Saturday, May 29, 2010

Asian Marinated Chicken

Aside from a rudimentary stir-fry, I haven’t ventured far into the realm of Asian cooking. While not unfamiliar, the spices and flavours of Asian cooking are not quite so second nature for me when I hope for inspiration and spontaneous combinations. Maybe that is why it is equally fascinating… and daunting.

I have a cupboard full of Asian flavours that I have been collecting for a few years now and using sparingly, as I dabble but not jump into Asian culinary creativity. Sesame oil, fish sauce, rice vinegar, hoisin sauce, tamari… and, as of recently, Chinese five spice. The arrival of the five spice on the scene was, apparently, enough to make me jump…

Wednesday, May 26, 2010

Dulce de Leche Buns

I have never experimented with bread recipes… I figured someone else configured those recipes because that is what works. And while that is true, it doesn’t mean that other combinations won’t work (or, hell, that these combinations haven’t been tried too). I wanted a slightly richer bread and I figured that using milk versus water would help… a bit of butter… and a bit of hope that it would all come together.

This dough rose perfectly. I was absolutely giddy when I peeked under the towel and saw a lovely puffy blob rising in the bowl. Forget waiting until after work to make these buns, I was going to be triumphantly carrying these into the office that same morning. Yep, I was beaming.

Dulce de Leche

I like simple things… and this is precisely that. For those who are unfamiliar, dulce de leche is a Latin American “milk caramel,” though there are other versions and other origins as well.

Bottom line is that this is simple and I like it. All you need is a can of sweetened condensed milk. While I was not so brave as to boil it unopened, it seems that I yielded the same ideal result from a slightly vented can.

Get ready to take notes! (Ummm… not at all, actually.) Take the label off of the can and open it just a crack. Put the can in a pot and fill with water, to about 1 inch from the top of the can. (It looked like the can was going to rust my pot, so I put the can on a bed of parchment paper.. you could probably also use a silicone can topper or an enameled pot. Just a thought.) Bring to a boil, then turn down the heat and allow the water to simmer around the can for 2-4 hours (for a softer or harder caramel). I went with the middle ground of 3 hours.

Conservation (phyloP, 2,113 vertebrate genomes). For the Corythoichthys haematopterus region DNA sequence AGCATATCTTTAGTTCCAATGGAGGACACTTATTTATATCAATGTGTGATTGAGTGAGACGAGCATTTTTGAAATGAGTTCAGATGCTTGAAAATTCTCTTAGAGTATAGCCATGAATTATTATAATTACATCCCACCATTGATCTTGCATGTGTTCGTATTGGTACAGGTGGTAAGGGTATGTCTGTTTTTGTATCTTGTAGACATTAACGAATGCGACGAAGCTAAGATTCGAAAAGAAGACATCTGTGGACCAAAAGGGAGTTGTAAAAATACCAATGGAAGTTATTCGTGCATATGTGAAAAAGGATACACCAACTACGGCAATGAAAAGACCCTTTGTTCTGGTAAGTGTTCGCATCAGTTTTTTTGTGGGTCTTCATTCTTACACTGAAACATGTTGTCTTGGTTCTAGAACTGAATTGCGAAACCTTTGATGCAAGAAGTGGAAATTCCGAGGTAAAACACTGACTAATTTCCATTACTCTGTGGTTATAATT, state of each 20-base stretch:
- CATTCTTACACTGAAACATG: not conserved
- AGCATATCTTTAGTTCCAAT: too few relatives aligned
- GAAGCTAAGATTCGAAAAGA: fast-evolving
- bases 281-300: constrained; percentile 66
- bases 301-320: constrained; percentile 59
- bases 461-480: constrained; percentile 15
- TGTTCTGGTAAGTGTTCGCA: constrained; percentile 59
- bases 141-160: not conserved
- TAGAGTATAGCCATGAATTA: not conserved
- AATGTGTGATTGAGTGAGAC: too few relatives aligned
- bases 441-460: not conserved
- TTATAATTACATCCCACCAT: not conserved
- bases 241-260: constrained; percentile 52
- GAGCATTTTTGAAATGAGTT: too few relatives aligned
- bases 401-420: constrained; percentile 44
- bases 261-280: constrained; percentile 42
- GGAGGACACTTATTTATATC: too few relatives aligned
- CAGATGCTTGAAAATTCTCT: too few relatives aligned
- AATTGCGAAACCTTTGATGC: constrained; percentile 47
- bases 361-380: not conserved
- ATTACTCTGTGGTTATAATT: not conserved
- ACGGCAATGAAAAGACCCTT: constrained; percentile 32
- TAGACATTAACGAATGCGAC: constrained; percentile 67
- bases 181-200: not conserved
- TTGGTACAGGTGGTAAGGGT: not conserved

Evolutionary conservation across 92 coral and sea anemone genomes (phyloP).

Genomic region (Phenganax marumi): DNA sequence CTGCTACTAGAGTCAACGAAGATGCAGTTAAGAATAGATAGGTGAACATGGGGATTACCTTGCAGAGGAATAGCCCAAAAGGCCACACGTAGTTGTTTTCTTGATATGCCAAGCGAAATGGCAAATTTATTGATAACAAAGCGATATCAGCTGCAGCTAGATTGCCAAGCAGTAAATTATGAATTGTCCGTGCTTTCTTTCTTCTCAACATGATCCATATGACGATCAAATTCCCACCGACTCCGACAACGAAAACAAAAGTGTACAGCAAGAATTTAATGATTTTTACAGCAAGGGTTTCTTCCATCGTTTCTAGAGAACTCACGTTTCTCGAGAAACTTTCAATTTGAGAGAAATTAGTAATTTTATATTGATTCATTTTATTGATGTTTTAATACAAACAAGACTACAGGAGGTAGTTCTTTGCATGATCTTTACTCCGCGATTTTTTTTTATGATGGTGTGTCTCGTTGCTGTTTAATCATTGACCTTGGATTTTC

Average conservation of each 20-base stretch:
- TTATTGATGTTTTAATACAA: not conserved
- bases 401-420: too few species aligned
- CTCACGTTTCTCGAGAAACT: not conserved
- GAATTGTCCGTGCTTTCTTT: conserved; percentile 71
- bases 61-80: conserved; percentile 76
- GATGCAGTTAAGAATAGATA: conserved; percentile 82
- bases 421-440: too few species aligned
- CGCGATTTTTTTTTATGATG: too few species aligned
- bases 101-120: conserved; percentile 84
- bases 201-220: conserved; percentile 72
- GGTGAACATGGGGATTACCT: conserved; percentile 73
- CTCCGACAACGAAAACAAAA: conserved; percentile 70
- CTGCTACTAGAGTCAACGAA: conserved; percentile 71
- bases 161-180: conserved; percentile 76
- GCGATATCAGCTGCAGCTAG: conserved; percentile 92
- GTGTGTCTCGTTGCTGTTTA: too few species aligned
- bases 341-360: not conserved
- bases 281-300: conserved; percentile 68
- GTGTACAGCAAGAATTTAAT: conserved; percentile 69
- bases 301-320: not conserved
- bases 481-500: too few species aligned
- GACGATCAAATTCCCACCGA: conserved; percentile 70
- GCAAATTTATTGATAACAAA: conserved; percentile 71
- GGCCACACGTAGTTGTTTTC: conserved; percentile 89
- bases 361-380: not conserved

You will need to top up the water throughout the process. And let the can cool (I just left it in the water until the next morning) before trying to handle it. Open the can and scoop out your beautiful caramel coloured confection. Give it a quick stir to remove any lumps but that is absolutely it. Presto: dulce de leche!

Now, what do you do with it?! I used it as a macaron filling and made dulce de leche buns (think cinnamon buns but with dulce de leche instead). You could make tarts. Or just use it as a sweety treaty spread on a piece of bread. Yum yum yum.

Friday, May 21, 2010

Baked Eggs

Last year, I went to Paris. I went to Paris to celebrate my good good friend’s 30th birthday. We walked and museumed and ate. So many of the highlights seemed to involve food, as seems to be the case with many trips. We had chocolat chaud and palmiers from Angelina (which means I brought back a bag of their chocolat chaud), we ate breads and fruits from the Marche (where I bought herbes de provence and chestnut paste). We ate pretty little cupcakes from Berko and many of my favourite crepes with calvados and apple compote. It was a dream.

In, what Parisians would probably liken to a cheap department store, I bought a pretty little ceramic tray for eggs and a cookbook, Petites Coquettes. My French lapsed after high school and seemed to have been overwritten by my Italian studies in University but I figured that food, as the universal language, would help guide me through this cookbook. The photos, the care and the simplicity of this bit of French food did… with a few toast “fingers,” baked eggs is one of my favourite morning rituals.

Wednesday, May 19, 2010

Works in Progress...

I have been toiling away in the kitchen. Rest assured. But, I've been enjoying a few of the simple things of late... and they don't really warrant recipes.